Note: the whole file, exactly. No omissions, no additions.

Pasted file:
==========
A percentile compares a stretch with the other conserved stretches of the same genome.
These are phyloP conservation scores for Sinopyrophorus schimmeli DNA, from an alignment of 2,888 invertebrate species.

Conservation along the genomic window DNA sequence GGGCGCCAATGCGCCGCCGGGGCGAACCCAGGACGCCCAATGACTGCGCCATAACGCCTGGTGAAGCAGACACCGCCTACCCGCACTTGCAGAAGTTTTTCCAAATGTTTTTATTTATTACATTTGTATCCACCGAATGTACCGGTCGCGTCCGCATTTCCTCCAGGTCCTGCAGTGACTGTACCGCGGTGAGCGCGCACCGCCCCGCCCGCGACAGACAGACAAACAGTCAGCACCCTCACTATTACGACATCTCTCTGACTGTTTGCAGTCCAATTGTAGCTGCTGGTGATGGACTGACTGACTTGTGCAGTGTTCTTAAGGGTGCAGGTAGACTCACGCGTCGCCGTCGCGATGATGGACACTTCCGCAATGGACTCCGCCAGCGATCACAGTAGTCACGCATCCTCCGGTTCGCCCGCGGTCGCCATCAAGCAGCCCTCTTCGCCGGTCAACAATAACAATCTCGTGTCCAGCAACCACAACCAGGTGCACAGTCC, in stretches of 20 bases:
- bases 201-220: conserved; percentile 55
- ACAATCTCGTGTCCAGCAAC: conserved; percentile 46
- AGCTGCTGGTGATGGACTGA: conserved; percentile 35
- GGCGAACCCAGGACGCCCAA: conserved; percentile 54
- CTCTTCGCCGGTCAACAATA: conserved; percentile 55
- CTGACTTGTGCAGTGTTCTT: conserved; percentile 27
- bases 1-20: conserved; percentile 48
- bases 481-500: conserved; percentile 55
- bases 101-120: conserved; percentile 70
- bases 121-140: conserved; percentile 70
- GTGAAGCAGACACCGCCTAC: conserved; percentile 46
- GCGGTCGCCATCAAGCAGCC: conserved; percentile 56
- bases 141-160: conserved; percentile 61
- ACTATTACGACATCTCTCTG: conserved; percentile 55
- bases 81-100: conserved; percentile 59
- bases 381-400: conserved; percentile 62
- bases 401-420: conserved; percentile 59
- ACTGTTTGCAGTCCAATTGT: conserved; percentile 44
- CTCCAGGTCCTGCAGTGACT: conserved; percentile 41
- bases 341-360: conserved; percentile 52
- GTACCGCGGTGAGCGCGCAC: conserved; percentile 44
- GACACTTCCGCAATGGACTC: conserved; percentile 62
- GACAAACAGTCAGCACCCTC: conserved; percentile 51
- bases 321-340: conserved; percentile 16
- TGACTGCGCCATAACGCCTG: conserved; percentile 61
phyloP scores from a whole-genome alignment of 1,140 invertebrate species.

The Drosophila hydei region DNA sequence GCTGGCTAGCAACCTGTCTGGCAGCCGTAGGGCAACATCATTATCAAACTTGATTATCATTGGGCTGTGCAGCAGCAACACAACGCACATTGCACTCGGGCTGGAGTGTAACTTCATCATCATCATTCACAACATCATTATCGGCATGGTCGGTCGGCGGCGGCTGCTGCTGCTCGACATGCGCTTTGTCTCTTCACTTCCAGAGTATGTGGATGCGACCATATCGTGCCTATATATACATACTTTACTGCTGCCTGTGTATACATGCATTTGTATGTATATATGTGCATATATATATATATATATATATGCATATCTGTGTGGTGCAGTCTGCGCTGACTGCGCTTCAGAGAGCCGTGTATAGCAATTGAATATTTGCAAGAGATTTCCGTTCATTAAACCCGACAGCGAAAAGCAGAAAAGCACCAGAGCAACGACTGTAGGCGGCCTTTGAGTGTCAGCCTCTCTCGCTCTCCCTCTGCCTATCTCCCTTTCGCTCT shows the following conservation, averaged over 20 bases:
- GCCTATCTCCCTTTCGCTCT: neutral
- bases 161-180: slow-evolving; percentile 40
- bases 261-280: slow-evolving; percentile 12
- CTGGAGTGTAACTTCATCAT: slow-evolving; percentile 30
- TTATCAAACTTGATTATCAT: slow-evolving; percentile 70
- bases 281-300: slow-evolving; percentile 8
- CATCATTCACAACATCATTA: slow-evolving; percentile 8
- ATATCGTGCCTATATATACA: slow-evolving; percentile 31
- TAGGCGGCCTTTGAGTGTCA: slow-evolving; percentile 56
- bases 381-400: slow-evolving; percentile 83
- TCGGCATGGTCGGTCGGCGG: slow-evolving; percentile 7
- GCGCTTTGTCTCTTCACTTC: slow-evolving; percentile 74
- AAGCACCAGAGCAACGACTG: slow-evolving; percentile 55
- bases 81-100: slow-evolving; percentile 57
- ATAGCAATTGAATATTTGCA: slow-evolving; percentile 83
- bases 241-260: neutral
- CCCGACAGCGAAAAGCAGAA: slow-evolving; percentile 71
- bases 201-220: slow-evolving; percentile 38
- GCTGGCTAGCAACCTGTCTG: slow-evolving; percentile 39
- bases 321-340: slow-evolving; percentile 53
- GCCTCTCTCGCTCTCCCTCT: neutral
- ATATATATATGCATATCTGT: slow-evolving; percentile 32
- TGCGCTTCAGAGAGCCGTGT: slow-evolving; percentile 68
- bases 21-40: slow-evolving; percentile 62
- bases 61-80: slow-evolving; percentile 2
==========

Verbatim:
A percentile compares a stretch with the other conserved stretches of the same genome.
These are phyloP conservation scores for Sinopyrophorus schimmeli DNA, from an alignment of 2,888 invertebrate species.

Conservation along the genomic window DNA sequence GGGCGCCAATGCGCCGCCGGGGCGAACCCAGGACGCCCAATGACTGCGCCATAACGCCTGGTGAAGCAGACACCGCCTACCCGCACTTGCAGAAGTTTTTCCAAATGTTTTTATTTATTACATTTGTATCCACCGAATGTACCGGTCGCGTCCGCATTTCCTCCAGGTCCTGCAGTGACTGTACCGCGGTGAGCGCGCACCGCCCCGCCCGCGACAGACAGACAAACAGTCAGCACCCTCACTATTACGACATCTCTCTGACTGTTTGCAGTCCAATTGTAGCTGCTGGTGATGGACTGACTGACTTGTGCAGTGTTCTTAAGGGTGCAGGTAGACTCACGCGTCGCCGTCGCGATGATGGACACTTCCGCAATGGACTCCGCCAGCGATCACAGTAGTCACGCATCCTCCGGTTCGCCCGCGGTCGCCATCAAGCAGCCCTCTTCGCCGGTCAACAATAACAATCTCGTGTCCAGCAACCACAACCAGGTGCACAGTCC, in stretches of 20 bases:
- bases 201-220: conserved; percentile 55
- ACAATCTCGTGTCCAGCAAC: conserved; percentile 46
- AGCTGCTGGTGATGGACTGA: conserved; percentile 35
- GGCGAACCCAGGACGCCCAA: conserved; percentile 54
- CTCTTCGCCGGTCAACAATA: conserved; percentile 55
- CTGACTTGTGCAGTGTTCTT: conserved; percentile 27
- bases 1-20: conserved; percentile 48
- bases 481-500: conserved; percentile 55
- bases 101-120: conserved; percentile 70
- bases 121-140: conserved; percentile 70
- GTGAAGCAGACACCGCCTAC: conserved; percentile 46
- GCGGTCGCCATCAAGCAGCC: conserved; percentile 56
- bases 141-160: conserved; percentile 61
- ACTATTACGACATCTCTCTG: conserved; percentile 55
- bases 81-100: conserved; percentile 59
- bases 381-400: conserved; percentile 62
- bases 401-420: conserved; percentile 59
- ACTGTTTGCAGTCCAATTGT: conserved; percentile 44
- CTCCAGGTCCTGCAGTGACT: conserved; percentile 41
- bases 341-360: conserved; percentile 52
- GTACCGCGGTGAGCGCGCAC: conserved; percentile 44
- GACACTTCCGCAATGGACTC: conserved; percentile 62
- GACAAACAGTCAGCACCCTC: conserved; percentile 51
- bases 321-340: conserved; percentile 16
- TGACTGCGCCATAACGCCTG: conserved; percentile 61
phyloP scores from a whole-genome alignment of 1,140 invertebrate species.

The Drosophila hydei region DNA sequence GCTGGCTAGCAACCTGTCTGGCAGCCGTAGGGCAACATCATTATCAAACTTGATTATCATTGGGCTGTGCAGCAGCAACACAACGCACATTGCACTCGGGCTGGAGTGTAACTTCATCATCATCATTCACAACATCATTATCGGCATGGTCGGTCGGCGGCGGCTGCTGCTGCTCGACATGCGCTTTGTCTCTTCACTTCCAGAGTATGTGGATGCGACCATATCGTGCCTATATATACATACTTTACTGCTGCCTGTGTATACATGCATTTGTATGTATATATGTGCATATATATATATATATATATATGCATATCTGTGTGGTGCAGTCTGCGCTGACTGCGCTTCAGAGAGCCGTGTATAGCAATTGAATATTTGCAAGAGATTTCCGTTCATTAAACCCGACAGCGAAAAGCAGAAAAGCACCAGAGCAACGACTGTAGGCGGCCTTTGAGTGTCAGCCTCTCTCGCTCTCCCTCTGCCTATCTCCCTTTCGCTCT shows the following conservation, averaged over 20 bases:
- GCCTATCTCCCTTTCGCTCT: neutral
- bases 161-180: slow-evolving; percentile 40
- bases 261-280: slow-evolving; percentile 12
- CTGGAGTGTAACTTCATCAT: slow-evolving; percentile 30
- TTATCAAACTTGATTATCAT: slow-evolving; percentile 70
- bases 281-300: slow-evolving; percentile 8
- CATCATTCACAACATCATTA: slow-evolving; percentile 8
- ATATCGTGCCTATATATACA: slow-evolving; percentile 31
- TAGGCGGCCTTTGAGTGTCA: slow-evolving; percentile 56
- bases 381-400: slow-evolving; percentile 83
- TCGGCATGGTCGGTCGGCGG: slow-evolving; percentile 7
- GCGCTTTGTCTCTTCACTTC: slow-evolving; percentile 74
- AAGCACCAGAGCAACGACTG: slow-evolving; percentile 55
- bases 81-100: slow-evolving; percentile 57
- ATAGCAATTGAATATTTGCA: slow-evolving; percentile 83
- bases 241-260: neutral
- CCCGACAGCGAAAAGCAGAA: slow-evolving; percentile 71
- bases 201-220: slow-evolving; percentile 38
- GCTGGCTAGCAACCTGTCTG: slow-evolving; percentile 39
- bases 321-340: slow-evolving; percentile 53
- GCCTCTCTCGCTCTCCCTCT: neutral
- ATATATATATGCATATCTGT: slow-evolving; percentile 32
- TGCGCTTCAGAGAGCCGTGT: slow-evolving; percentile 68
- bases 21-40: slow-evolving; percentile 62
- bases 61-80: slow-evolving; percentile 2